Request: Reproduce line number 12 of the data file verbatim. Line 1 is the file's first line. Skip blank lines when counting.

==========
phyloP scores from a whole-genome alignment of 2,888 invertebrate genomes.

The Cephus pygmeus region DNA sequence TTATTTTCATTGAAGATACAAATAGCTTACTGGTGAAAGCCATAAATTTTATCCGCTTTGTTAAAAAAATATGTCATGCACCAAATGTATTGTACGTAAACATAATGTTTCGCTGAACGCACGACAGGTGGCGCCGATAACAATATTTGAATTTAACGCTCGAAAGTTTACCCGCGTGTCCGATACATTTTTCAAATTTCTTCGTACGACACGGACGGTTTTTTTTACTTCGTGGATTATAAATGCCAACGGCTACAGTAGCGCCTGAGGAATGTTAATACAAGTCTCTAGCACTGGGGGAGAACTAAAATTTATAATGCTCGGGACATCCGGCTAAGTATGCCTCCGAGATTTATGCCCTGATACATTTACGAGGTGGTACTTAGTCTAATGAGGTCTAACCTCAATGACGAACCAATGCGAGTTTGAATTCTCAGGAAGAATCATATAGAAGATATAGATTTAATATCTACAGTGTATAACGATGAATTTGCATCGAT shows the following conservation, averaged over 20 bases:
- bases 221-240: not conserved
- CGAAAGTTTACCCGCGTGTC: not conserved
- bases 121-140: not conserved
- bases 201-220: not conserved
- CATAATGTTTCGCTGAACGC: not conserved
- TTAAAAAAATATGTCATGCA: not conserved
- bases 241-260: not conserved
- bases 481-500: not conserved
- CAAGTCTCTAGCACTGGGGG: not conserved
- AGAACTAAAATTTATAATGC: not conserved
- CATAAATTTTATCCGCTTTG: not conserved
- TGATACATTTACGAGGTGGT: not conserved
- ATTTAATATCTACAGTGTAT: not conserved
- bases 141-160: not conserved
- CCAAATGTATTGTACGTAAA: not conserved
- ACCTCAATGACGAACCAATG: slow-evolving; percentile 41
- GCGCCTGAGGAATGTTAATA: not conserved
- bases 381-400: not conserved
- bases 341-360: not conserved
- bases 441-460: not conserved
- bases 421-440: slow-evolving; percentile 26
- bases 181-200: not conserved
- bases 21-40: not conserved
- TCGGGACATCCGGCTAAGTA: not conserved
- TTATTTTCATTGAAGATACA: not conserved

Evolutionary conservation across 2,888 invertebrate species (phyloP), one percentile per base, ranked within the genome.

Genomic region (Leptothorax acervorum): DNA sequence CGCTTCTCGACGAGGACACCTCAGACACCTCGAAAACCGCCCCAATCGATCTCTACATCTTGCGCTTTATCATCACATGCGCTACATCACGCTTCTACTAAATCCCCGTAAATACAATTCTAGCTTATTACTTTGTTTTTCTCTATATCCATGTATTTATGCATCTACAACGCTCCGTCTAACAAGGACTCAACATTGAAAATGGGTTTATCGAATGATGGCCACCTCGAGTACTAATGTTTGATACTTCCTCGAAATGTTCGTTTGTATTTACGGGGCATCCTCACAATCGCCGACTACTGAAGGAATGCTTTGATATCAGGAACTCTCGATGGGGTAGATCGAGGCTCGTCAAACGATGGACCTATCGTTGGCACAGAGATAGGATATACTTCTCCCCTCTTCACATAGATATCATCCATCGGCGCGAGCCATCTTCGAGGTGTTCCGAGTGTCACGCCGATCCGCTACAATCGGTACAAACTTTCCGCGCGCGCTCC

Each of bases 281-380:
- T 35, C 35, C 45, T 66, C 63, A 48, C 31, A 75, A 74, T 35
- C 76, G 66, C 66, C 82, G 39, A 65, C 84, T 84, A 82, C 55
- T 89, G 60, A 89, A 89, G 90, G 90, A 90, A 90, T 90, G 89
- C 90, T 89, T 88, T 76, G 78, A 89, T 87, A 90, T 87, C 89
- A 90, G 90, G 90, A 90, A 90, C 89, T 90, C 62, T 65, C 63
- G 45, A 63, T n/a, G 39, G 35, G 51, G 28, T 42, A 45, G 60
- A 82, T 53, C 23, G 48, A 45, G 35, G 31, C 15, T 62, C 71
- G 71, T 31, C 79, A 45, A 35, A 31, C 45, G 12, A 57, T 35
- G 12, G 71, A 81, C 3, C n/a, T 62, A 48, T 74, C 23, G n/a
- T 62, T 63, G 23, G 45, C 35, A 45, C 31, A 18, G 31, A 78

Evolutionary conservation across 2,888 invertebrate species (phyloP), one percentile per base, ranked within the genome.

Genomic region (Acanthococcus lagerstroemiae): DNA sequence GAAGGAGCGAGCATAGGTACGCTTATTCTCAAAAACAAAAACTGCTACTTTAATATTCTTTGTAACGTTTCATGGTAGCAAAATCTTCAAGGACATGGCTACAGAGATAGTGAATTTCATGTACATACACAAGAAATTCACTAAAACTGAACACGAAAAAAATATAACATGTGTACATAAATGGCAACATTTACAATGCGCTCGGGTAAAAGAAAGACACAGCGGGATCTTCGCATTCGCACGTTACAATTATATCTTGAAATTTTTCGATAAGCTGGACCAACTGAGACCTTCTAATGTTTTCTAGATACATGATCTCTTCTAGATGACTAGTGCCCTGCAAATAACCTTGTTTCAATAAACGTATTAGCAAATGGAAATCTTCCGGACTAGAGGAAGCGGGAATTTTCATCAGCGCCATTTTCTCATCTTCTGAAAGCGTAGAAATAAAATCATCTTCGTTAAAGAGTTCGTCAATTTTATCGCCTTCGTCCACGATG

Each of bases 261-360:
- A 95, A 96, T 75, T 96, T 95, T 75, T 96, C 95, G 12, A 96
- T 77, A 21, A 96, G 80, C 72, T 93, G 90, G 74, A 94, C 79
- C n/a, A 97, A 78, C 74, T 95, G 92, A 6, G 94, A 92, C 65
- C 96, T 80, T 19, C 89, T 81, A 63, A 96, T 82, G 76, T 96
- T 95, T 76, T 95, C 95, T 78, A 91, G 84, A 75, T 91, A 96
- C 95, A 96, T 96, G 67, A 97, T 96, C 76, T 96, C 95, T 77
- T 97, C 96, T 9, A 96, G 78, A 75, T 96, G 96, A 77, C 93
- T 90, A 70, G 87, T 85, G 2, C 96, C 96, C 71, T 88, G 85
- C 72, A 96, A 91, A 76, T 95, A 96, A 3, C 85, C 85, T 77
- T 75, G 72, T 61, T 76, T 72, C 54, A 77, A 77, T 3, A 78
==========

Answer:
- AGAACTAAAATTTATAATGC: not conserved